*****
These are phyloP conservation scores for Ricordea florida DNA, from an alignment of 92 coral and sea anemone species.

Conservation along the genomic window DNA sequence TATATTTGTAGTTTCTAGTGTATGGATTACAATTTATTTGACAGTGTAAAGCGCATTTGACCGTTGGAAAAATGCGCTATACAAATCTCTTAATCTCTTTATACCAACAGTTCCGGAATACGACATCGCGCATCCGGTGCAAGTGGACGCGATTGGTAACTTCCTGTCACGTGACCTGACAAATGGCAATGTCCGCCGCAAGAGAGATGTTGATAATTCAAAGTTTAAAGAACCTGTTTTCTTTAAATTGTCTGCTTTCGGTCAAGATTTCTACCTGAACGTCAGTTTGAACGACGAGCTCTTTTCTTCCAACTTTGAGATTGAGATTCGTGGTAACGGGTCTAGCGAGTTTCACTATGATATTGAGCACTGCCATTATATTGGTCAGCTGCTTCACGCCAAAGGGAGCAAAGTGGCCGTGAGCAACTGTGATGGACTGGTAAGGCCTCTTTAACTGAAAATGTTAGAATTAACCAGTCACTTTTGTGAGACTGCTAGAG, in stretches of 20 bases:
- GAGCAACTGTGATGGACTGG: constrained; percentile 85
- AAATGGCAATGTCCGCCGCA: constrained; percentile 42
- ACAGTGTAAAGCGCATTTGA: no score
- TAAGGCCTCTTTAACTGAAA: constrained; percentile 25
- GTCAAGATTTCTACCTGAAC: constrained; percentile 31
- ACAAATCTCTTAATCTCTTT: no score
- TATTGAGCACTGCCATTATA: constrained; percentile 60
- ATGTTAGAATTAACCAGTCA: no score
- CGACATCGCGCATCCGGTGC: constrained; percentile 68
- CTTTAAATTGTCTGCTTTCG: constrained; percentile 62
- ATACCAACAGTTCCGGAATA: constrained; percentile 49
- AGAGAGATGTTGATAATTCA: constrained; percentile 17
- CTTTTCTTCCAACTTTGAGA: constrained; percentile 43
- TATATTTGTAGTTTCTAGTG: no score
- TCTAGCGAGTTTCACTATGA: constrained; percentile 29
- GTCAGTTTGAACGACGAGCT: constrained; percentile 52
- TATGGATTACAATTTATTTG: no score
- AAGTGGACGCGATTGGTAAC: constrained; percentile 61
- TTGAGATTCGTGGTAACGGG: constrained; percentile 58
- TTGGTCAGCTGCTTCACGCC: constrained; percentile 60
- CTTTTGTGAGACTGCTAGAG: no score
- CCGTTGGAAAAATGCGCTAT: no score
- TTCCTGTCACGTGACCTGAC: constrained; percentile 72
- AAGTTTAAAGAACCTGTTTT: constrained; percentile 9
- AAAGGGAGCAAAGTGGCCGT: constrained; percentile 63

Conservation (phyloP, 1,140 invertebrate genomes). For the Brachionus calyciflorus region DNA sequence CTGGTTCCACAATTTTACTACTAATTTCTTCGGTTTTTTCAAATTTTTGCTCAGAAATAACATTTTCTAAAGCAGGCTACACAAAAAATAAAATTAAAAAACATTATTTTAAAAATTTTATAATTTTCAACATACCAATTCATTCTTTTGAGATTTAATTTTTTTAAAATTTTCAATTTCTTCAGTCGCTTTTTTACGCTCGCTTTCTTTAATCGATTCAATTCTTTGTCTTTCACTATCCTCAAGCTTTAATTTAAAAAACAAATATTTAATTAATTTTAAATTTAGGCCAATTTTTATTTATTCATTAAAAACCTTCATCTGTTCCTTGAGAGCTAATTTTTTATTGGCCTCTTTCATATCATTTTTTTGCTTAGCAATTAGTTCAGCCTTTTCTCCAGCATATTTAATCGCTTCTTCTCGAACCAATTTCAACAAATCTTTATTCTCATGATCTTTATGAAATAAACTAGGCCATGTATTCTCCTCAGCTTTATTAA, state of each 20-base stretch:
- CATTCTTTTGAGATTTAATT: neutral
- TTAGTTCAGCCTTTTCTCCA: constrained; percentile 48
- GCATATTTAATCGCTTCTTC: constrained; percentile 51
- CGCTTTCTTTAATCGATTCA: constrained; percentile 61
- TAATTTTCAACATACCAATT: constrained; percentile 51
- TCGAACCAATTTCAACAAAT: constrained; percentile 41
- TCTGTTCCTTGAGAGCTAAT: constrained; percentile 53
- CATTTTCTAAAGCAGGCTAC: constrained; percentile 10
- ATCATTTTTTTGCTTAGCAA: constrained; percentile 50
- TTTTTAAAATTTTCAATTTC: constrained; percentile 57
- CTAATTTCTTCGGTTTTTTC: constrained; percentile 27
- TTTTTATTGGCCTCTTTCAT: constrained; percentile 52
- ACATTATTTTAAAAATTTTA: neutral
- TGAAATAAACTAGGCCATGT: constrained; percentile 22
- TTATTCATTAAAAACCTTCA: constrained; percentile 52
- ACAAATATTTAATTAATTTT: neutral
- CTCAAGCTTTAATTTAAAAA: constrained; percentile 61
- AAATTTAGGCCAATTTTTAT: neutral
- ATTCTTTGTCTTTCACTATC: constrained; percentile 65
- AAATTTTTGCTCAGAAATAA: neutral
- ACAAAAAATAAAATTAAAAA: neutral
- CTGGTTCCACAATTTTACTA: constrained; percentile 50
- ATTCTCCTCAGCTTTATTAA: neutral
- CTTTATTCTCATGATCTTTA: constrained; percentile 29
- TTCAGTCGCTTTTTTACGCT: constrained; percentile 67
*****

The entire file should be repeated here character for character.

These are phyloP conservation scores for Ricordea florida DNA, from an alignment of 92 coral and sea anemone species.

Conservation along the genomic window DNA sequence TATATTTGTAGTTTCTAGTGTATGGATTACAATTTATTTGACAGTGTAAAGCGCATTTGACCGTTGGAAAAATGCGCTATACAAATCTCTTAATCTCTTTATACCAACAGTTCCGGAATACGACATCGCGCATCCGGTGCAAGTGGACGCGATTGGTAACTTCCTGTCACGTGACCTGACAAATGGCAATGTCCGCCGCAAGAGAGATGTTGATAATTCAAAGTTTAAAGAACCTGTTTTCTTTAAATTGTCTGCTTTCGGTCAAGATTTCTACCTGAACGTCAGTTTGAACGACGAGCTCTTTTCTTCCAACTTTGAGATTGAGATTCGTGGTAACGGGTCTAGCGAGTTTCACTATGATATTGAGCACTGCCATTATATTGGTCAGCTGCTTCACGCCAAAGGGAGCAAAGTGGCCGTGAGCAACTGTGATGGACTGGTAAGGCCTCTTTAACTGAAAATGTTAGAATTAACCAGTCACTTTTGTGAGACTGCTAGAG, in stretches of 20 bases:
- GAGCAACTGTGATGGACTGG: constrained; percentile 85
- AAATGGCAATGTCCGCCGCA: constrained; percentile 42
- ACAGTGTAAAGCGCATTTGA: no score
- TAAGGCCTCTTTAACTGAAA: constrained; percentile 25
- GTCAAGATTTCTACCTGAAC: constrained; percentile 31
- ACAAATCTCTTAATCTCTTT: no score
- TATTGAGCACTGCCATTATA: constrained; percentile 60
- ATGTTAGAATTAACCAGTCA: no score
- CGACATCGCGCATCCGGTGC: constrained; percentile 68
- CTTTAAATTGTCTGCTTTCG: constrained; percentile 62
- ATACCAACAGTTCCGGAATA: constrained; percentile 49
- AGAGAGATGTTGATAATTCA: constrained; percentile 17
- CTTTTCTTCCAACTTTGAGA: constrained; percentile 43
- TATATTTGTAGTTTCTAGTG: no score
- TCTAGCGAGTTTCACTATGA: constrained; percentile 29
- GTCAGTTTGAACGACGAGCT: constrained; percentile 52
- TATGGATTACAATTTATTTG: no score
- AAGTGGACGCGATTGGTAAC: constrained; percentile 61
- TTGAGATTCGTGGTAACGGG: constrained; percentile 58
- TTGGTCAGCTGCTTCACGCC: constrained; percentile 60
- CTTTTGTGAGACTGCTAGAG: no score
- CCGTTGGAAAAATGCGCTAT: no score
- TTCCTGTCACGTGACCTGAC: constrained; percentile 72
- AAGTTTAAAGAACCTGTTTT: constrained; percentile 9
- AAAGGGAGCAAAGTGGCCGT: constrained; percentile 63

Conservation (phyloP, 1,140 invertebrate genomes). For the Brachionus calyciflorus region DNA sequence CTGGTTCCACAATTTTACTACTAATTTCTTCGGTTTTTTCAAATTTTTGCTCAGAAATAACATTTTCTAAAGCAGGCTACACAAAAAATAAAATTAAAAAACATTATTTTAAAAATTTTATAATTTTCAACATACCAATTCATTCTTTTGAGATTTAATTTTTTTAAAATTTTCAATTTCTTCAGTCGCTTTTTTACGCTCGCTTTCTTTAATCGATTCAATTCTTTGTCTTTCACTATCCTCAAGCTTTAATTTAAAAAACAAATATTTAATTAATTTTAAATTTAGGCCAATTTTTATTTATTCATTAAAAACCTTCATCTGTTCCTTGAGAGCTAATTTTTTATTGGCCTCTTTCATATCATTTTTTTGCTTAGCAATTAGTTCAGCCTTTTCTCCAGCATATTTAATCGCTTCTTCTCGAACCAATTTCAACAAATCTTTATTCTCATGATCTTTATGAAATAAACTAGGCCATGTATTCTCCTCAGCTTTATTAA, state of each 20-base stretch:
- CATTCTTTTGAGATTTAATT: neutral
- TTAGTTCAGCCTTTTCTCCA: constrained; percentile 48
- GCATATTTAATCGCTTCTTC: constrained; percentile 51
- CGCTTTCTTTAATCGATTCA: constrained; percentile 61
- TAATTTTCAACATACCAATT: constrained; percentile 51
- TCGAACCAATTTCAACAAAT: constrained; percentile 41
- TCTGTTCCTTGAGAGCTAAT: constrained; percentile 53
- CATTTTCTAAAGCAGGCTAC: constrained; percentile 10
- ATCATTTTTTTGCTTAGCAA: constrained; percentile 50
- TTTTTAAAATTTTCAATTTC: constrained; percentile 57
- CTAATTTCTTCGGTTTTTTC: constrained; percentile 27
- TTTTTATTGGCCTCTTTCAT: constrained; percentile 52
- ACATTATTTTAAAAATTTTA: neutral
- TGAAATAAACTAGGCCATGT: constrained; percentile 22
- TTATTCATTAAAAACCTTCA: constrained; percentile 52
- ACAAATATTTAATTAATTTT: neutral
- CTCAAGCTTTAATTTAAAAA: constrained; percentile 61
- AAATTTAGGCCAATTTTTAT: neutral
- ATTCTTTGTCTTTCACTATC: constrained; percentile 65
- AAATTTTTGCTCAGAAATAA: neutral
- ACAAAAAATAAAATTAAAAA: neutral
- CTGGTTCCACAATTTTACTA: constrained; percentile 50
- ATTCTCCTCAGCTTTATTAA: neutral
- CTTTATTCTCATGATCTTTA: constrained; percentile 29
- TTCAGTCGCTTTTTTACGCT: constrained; percentile 67